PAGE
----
The Many Uses of Aspirin
Dr. Williams is a PGY-1 pharmacy resident and Dr. Isaac is a clinical assistant professor of pharmacy at Xavier University of Louisiana College of Pharmacy in New Orleans.
Aspirin is one of the most widely used OTC drugs. Its anti-inflammatory and antipyretic effects make it beneficial for use in the treatment of mild-to-moderate pain and fever. The antiplatelet effects of low-dose aspirin also make it effective for the pri-mary and secondary prevention of cardiovascular disease and stroke. Aspirin supplementation also has been linked with beneficial effects in various cancers and Alzheimer’s disease.1
Considering the number of established and emerging uses of aspirin, patients may have questions concerning the beneficial ef-fects of its use. It is important that pharmacists are aware of the many uses of aspirin and are able to provide appropriate informa-tion about the benefits and risks.
Primary Prevention of Cardiovascular Disease and Stroke
An estimated 36% of US adults take aspirin regularly for cardiovascular disease and stroke prevention.2 The US Preventive Ser-vices Task Force (USPSTF) published a recent update to their recommendations for the use of aspirin for the primary prevention of cardiovascular disease. The USPSTF recommends the use of low-dose aspirin in men aged 45 to 79 and women aged 55 to 79 when the benefit of a reduction in myocardial infarction in men or ischemic stroke in women outweighs the risk of gastrointestinal (GI) bleeding.3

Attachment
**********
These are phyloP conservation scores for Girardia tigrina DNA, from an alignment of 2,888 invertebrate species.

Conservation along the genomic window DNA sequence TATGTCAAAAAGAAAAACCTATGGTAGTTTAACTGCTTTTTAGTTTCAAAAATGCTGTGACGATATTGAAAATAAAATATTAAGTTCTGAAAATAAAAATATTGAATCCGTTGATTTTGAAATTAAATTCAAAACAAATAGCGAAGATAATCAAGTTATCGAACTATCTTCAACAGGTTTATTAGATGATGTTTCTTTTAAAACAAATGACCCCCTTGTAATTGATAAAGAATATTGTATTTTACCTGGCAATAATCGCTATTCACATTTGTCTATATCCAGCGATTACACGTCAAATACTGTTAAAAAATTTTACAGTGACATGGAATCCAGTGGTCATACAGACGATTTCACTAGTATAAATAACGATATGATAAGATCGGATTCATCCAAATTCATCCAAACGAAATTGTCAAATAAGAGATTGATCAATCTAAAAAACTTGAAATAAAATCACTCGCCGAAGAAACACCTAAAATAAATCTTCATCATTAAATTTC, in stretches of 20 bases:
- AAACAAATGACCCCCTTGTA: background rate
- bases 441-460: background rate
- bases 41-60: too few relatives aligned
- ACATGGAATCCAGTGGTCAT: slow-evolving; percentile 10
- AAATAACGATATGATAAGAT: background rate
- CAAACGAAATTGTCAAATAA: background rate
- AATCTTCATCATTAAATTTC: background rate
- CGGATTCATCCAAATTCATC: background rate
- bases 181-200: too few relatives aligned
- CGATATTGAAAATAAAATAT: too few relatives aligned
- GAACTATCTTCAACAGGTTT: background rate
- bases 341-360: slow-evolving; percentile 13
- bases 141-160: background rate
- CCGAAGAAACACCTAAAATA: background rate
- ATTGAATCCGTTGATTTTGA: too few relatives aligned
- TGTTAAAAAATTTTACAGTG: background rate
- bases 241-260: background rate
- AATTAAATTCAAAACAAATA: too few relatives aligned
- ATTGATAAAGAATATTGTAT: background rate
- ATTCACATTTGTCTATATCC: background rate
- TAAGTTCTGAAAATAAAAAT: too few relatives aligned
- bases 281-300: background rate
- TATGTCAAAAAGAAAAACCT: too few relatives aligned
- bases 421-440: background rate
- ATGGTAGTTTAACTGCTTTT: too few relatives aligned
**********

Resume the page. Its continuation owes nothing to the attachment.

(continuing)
The USPSTF provides recommendations for aspirin use according to sex due to evidence suggesting that aspirin may have dif-ferential effects in men and women. Evidence suggests the benefits of aspirin use for primary prevention are derived from a reduc-tion in myocardial infarction in men and a reduction in ischemic stroke in women.3-5 Consequently, before making a recommenda-tion to initiate low-dose aspirin in individuals without a history of coronary heart disease (CHD) or stroke, it is important to assess CHD risk in men and stroke risk in women.
The USPSTF provides links to online tools to assess CHD and stroke risk. There is a CHD risk calculator available at http://hp2010.nhlbihin.net/atpiii/calculator.asp?usertype=prof, and a stroke risk calculator available at www.westernstroke.org. The CHD and stroke risk should be weighed against the risk for bleeding. Risk factors for GI bleeding include increasing age, male sex, upper GI tract pain, GI ulcers, concomitant nonsteroidal anti-inflammatory drug (NSAID) use, uncontrolled hypertension, and con-comitant use of anticoagulants.2
Table 1 provides the 10-year CHD and stroke risk levels at which the number of these events prevented by aspirin is closely balanced to the number of serious bleeding events.
This table, along with the risk calculators, can be useful when deciding whether to recommend daily low-dose aspirin therapy in an individual patient.
As the 10-year risk of CHD or stroke increases above the values listed in the table, the recommendation to take aspirin should become stronger.3 Daily low-dose aspirin is not recommended for the primary prevention of stroke in women younger than 55 years or for the prevention of myocardial infarction in men younger than 45 years of age.
The appropriate long-term daily dose of aspirin remains controversial. In clinical trials, however, doses of 75 to 81 mg/day were as effective as higher doses for cardiovascular disease prevention.2,6 Doses exceeding 81 mg are associated with an increased risk of bleeding.2,6